The unity of life is an evidence for (i.e., confirmed prediction of) common descent. Is it equally an evidence for common design?

To this question you object:
Quote
Without some constraint upon the "designer" that supposedly is behind "common design," I don't see any sensible way to derive "predictions" from the concept.


Let's return to the example of the artist. I stated that "It is a reasonable prediction that works [by a common artist] will share a basic structural similarity that differentiates them from works by other artists." Do you disagree? If so, on what basis does the expert attribute works to artists (cf. handwriting experts, philologists, etc.)?

I do not deny that an artist could, for whatever reason, produce radically dissimilar works, but that would be abnormal in some objective sense of abnormal, i.e., it is usually the case that works by the same artist are similar. Otherwise, the notion of a work being characteristic of an artist would be incoherent, and it clearly is not.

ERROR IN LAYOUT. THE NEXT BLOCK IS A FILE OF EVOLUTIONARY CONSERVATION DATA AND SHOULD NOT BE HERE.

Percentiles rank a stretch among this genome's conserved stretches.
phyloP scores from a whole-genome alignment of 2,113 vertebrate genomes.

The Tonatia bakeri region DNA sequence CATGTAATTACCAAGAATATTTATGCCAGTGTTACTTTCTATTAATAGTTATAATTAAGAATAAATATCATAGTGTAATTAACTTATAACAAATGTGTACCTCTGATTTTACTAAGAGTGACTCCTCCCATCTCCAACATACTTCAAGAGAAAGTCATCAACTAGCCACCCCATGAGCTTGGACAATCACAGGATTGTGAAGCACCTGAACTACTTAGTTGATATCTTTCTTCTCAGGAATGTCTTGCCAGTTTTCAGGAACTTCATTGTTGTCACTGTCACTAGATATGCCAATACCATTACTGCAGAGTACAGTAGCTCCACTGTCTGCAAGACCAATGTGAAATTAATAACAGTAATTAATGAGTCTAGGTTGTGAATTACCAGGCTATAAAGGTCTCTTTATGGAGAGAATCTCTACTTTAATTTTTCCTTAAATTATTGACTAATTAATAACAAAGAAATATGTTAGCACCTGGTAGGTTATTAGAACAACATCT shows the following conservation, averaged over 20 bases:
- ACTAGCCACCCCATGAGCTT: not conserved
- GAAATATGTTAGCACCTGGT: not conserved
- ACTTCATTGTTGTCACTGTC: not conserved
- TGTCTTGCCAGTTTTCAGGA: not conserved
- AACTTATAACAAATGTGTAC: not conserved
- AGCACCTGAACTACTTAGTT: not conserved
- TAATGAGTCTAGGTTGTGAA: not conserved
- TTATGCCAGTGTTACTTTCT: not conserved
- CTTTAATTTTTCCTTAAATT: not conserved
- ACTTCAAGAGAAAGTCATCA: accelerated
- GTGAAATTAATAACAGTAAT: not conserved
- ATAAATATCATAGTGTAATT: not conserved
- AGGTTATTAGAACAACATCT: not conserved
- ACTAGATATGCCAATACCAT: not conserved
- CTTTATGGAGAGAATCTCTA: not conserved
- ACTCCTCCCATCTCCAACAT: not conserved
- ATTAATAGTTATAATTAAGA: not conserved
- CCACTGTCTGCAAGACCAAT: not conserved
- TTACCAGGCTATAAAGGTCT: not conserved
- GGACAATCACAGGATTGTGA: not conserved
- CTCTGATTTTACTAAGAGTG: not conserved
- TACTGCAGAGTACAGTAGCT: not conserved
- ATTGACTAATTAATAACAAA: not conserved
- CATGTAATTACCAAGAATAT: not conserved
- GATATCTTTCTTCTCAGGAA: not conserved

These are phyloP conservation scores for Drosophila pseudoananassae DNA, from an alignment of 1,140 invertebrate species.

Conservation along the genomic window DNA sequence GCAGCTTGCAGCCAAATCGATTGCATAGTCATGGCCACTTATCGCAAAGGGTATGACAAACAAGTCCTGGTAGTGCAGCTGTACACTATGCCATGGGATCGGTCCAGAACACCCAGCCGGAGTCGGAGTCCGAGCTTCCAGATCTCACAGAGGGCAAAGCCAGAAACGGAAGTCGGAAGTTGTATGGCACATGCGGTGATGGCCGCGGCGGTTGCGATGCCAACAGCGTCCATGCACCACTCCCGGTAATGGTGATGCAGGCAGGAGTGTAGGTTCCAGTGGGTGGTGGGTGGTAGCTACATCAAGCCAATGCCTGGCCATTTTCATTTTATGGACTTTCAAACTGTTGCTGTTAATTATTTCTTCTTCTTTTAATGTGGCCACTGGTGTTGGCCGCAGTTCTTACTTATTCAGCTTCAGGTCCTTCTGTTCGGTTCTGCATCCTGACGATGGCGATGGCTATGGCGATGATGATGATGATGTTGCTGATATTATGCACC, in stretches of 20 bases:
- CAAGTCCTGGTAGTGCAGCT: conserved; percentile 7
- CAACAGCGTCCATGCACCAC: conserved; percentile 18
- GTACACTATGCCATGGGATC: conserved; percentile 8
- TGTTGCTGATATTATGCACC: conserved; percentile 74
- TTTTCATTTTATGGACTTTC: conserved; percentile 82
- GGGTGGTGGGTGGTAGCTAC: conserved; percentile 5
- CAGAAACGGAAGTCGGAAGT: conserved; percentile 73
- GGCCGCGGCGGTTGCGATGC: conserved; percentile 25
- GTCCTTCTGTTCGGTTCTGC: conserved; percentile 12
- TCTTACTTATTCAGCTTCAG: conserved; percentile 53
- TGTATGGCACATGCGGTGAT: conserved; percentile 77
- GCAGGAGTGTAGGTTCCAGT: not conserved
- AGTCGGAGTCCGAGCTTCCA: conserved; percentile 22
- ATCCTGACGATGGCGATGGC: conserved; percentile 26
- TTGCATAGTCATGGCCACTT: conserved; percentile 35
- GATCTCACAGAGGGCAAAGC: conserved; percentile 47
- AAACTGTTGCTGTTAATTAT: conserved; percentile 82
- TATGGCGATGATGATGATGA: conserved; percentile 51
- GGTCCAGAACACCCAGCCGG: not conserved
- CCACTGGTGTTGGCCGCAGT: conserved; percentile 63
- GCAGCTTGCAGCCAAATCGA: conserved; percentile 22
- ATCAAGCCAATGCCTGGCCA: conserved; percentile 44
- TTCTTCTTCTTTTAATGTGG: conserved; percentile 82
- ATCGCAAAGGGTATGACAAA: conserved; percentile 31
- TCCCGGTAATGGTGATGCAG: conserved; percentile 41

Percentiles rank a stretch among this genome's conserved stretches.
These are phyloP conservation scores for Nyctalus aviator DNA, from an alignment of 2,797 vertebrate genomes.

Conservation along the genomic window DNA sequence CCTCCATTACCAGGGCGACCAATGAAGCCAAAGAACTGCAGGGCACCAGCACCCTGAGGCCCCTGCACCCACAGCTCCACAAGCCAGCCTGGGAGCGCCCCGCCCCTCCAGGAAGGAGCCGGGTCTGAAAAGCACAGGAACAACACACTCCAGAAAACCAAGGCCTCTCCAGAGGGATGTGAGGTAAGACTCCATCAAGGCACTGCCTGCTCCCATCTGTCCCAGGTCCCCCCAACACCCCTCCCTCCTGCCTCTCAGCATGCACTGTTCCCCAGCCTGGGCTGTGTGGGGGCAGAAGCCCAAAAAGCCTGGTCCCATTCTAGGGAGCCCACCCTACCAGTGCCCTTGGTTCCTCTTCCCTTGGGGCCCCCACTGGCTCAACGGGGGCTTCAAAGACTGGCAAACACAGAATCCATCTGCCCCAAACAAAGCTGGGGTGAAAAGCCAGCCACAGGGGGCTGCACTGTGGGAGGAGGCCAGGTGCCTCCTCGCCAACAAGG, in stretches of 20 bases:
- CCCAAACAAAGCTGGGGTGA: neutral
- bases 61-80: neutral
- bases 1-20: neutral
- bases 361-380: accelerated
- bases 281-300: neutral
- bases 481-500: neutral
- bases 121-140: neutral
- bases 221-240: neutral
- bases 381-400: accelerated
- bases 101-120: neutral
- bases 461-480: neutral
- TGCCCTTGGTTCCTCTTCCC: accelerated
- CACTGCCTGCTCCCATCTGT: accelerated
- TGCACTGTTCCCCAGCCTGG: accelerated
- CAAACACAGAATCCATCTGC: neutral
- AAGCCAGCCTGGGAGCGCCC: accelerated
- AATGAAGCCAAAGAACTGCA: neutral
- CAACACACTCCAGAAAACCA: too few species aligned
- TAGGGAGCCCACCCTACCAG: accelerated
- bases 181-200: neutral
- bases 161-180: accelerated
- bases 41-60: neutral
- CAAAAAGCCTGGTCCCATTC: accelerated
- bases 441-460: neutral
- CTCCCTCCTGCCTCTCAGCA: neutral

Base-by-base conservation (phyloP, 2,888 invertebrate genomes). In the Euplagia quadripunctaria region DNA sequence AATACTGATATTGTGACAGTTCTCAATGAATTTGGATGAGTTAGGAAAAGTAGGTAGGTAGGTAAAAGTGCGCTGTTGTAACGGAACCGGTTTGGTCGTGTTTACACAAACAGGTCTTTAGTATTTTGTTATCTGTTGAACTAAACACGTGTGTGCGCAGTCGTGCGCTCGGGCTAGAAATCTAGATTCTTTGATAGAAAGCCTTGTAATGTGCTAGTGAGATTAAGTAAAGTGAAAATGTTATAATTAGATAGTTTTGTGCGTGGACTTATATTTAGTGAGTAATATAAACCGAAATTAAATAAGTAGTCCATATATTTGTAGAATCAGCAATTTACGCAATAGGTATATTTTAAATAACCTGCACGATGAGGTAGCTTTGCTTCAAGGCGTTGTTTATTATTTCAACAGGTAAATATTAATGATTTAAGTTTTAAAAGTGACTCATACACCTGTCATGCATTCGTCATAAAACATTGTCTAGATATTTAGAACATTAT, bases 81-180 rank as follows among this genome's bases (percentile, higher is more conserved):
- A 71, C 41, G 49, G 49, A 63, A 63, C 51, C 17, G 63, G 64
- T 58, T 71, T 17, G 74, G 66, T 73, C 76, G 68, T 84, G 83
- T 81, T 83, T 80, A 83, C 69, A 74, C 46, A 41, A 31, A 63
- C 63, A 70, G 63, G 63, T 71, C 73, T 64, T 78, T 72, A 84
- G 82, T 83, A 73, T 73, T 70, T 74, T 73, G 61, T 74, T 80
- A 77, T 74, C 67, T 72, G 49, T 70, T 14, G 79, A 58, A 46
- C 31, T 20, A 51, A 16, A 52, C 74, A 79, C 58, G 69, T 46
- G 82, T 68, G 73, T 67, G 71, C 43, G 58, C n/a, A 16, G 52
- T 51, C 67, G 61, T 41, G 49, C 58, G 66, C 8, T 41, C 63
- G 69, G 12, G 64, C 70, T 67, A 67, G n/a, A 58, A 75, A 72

Henry J



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(Permalink) Posted: Mar. 31 2005,22:49   

My take on that is that different forms wouldn't have to be "radically dissimilar" in order to be enough different to conflict with what one would expect from descent from common ancestry.

I also think the artist analogy is too loose to consider an inference from it to be reliable.

Henry

  
PaulK



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(Permalink) Posted: April 01 2005,02:51   

I would say that the elements under discussion represent engineering solutions more than artistic style  and so the comparison is not very appropriate.  How could we decide that these particular elements were stylistic rather than purely functional ?  

Even if we were to consider the designer a pure artist, pure artists can and do work in different media requiring different techniques.  So why not a different form of life embodying different mechanisms for one or more of the elements under discussion ?

So I don't see how we could make a strong prediction from a design perspective that any of these elements would be largely constant - let alone all of them.

  
Michael Finley



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(Permalink) Posted: April 01 2005,10:32